Posted by: Barinas | September 21, 2012

The Power of PHP

I was thinking about how we can make use of all three CAI (Computer-Assisted Instruction) frameworks: Tutor, Tutee, and Tool.  Of the three, Tool is the most popular, whereas Tutee is often regarded as the most challenging, since in this one requires the student to teach the computer to do something by way of (ugh!)… programming.

Clearly, Tutee CAI entails that both instructors and students have the technical know-how to do at least basic programming.   That’s clearly no walk in the park for many.  We are for the most part familiar with social media and popular computer peripherals (printers, scanners, pc cameras, etc), but that doesn’t necessarily mean we are drawn to command lines (remember DOS?) or sifting through hundreds lines of mind-numbing computer code.  However, Tutee-based CAI does not need to be the exclusive realm of Computer Science professors and students.  The reason why is described in three letters: PHP.  As stated in its home site, “PHP is a widely-used general-purpose scripting language that is especially suited for Web development and can be embedded into HTML”.

If that came across like a lot of technical mumbo-jumbo, then fear not.  What it basically means is that PHP is a computer language that people use to write websites.   I came across PHP after dabbling with web design for a while.  I no longer spend too much time writing PHP, but I gravitated towards it, because I found it easier to grasp and proofread than the other computer languages.

As a quick example.  If you want a webpage to say “Hello, I am Pedro”.  You would write:

<?php 

print ‘Hello, I am Pedro’;

?>

Easy, right?  Surely it gets more complex (just think of all the lines of PHP code that it takes to write the functionality and all the cool bells and whistles that you see in Facebook or even yet, here at WordPress.com).  But higher-level code is not what we are interested in.  We just need to write basic PHP for Tutee CAI.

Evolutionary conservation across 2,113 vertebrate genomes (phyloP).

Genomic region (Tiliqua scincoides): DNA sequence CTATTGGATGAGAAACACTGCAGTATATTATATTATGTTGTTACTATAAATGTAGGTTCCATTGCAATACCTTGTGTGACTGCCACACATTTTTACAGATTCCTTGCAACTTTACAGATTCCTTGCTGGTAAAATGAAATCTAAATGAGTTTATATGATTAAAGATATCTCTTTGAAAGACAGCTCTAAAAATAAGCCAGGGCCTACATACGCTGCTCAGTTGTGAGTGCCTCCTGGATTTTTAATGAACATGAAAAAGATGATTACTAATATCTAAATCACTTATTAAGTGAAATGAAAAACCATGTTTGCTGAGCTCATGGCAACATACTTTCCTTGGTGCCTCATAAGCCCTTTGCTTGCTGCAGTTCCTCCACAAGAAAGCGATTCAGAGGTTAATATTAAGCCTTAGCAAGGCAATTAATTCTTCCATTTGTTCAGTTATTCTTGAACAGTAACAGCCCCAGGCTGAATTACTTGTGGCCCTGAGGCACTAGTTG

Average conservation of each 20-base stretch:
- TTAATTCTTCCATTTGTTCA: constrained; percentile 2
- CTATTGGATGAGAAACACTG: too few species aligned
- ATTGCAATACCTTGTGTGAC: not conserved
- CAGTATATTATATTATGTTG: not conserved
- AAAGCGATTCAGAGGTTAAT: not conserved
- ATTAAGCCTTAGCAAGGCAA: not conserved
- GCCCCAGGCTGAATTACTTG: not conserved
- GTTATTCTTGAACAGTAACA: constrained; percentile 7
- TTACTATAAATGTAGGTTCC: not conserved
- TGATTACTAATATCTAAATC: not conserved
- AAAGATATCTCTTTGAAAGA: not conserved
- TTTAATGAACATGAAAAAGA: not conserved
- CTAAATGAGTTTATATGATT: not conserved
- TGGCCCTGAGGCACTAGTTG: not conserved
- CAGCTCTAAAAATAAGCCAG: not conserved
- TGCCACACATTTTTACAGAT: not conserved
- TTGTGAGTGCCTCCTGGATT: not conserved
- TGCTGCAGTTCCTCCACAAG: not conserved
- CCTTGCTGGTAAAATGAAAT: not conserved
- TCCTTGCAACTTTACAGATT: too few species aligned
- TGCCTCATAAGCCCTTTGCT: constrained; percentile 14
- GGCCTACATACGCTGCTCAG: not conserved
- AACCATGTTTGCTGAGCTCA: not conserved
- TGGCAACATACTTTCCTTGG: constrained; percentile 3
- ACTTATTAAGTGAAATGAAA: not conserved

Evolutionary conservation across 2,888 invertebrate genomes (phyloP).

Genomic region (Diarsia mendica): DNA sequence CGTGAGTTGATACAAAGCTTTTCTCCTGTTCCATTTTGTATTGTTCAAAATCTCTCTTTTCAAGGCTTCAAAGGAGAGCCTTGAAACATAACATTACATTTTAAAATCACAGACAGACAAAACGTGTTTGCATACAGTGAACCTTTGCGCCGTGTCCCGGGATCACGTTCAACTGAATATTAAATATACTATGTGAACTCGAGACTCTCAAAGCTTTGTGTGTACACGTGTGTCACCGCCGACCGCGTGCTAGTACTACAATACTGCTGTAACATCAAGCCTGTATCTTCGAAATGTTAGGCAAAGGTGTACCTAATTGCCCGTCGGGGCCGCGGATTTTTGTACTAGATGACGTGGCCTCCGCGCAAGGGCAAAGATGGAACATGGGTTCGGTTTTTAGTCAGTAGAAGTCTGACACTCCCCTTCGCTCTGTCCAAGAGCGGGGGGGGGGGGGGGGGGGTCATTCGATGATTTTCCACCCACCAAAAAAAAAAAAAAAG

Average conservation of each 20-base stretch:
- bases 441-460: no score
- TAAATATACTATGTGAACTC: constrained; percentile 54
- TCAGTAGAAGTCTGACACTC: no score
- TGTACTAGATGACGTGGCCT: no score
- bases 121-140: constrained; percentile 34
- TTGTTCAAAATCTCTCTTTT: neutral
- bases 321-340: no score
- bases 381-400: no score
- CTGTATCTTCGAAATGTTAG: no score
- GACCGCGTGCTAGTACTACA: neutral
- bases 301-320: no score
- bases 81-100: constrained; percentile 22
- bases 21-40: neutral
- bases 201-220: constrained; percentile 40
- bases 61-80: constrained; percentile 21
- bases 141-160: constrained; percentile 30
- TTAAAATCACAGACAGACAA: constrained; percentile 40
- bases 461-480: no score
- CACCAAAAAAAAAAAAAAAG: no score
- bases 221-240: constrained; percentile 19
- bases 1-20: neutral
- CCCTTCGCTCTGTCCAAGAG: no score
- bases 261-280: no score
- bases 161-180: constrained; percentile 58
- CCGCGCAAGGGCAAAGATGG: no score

I think that for math students in particular, using PHP would be extremely helpful under Tutee CAI.    Say a student wants to tell the computer “hey, if a+b=c, a=2 and b=3, then if you see c=5 say ‘that is correct!’.  Otherwise, say ‘that is incorrect’)”.

A student would therefore write a “if-this-happens-then-do-that” type of statement like:

<?php

$a = 3;  $b = 2;  $c = a+b;

if ($c == 5) {

print ‘That is correct!’;

} else {

print ‘That is incorrect!’;

}

?>

I think this is a great way to teach students how to think logically and organize their thinking while applying what they learn in math.  What do you think?  I know that the dollar symbol ($) is rather confusing, but it’s just part of the PHP grammar.  Do you think PHP-based Tutee CAI would be a good idea for at least pupils above eighth grade level?  I certainly think so!

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Responses

  1. Reblogged this on Sutoprise Avenue, A SutoCom Source.

  2. The logic of programming is important at any age. You share a great example with PHP, but there are some programming languages and interfaces that are much less intimidating, user-friendly, and immediately embraceable… Seymour Papert who was mentioned in that reading you are referencing, while at MIT developed the language LOGO – a language easy enough for elementary students to pick up. This language has become the backbone of Turtle Art and Microworlds – two applications that are specifically geared to both the young and old learner alike. Other applications like Scratch allow kids to create interesting things and learn to think logically, test hypothesis, debug/problem-solve, and create really interesting things. Today, we have applications that allow entry level folks to create apps for iOS or Android. Programming isn’t the “beast” that it used to be and we’d benefit from rethinking our previous experiences with it and notions of it. Even new web-based games like have many elements of programming (ie. Minecraft)I think it is primarily adults that hold kids back in many arenas, with this one in particular being a prime example.

    Check out Scratch. It’s free to download.

  3. I remember DOS. I also remember Basic programming on my Commodore Vic-20. I was amazed when i could make my name flash upon the screen. At one point i even created a video game (a very lame video game, but a game nonetheless). For me, learning and implementing Basic was no different than bringing out the paints and pencils and creating art. Looking back and knowing what i know now about left/right brain, Basic Programming was a perfect tool where both “brains” were being utilized at the same time. While the codes might have changed the process is still very similar, and is a great exercise in left/right brain activity.


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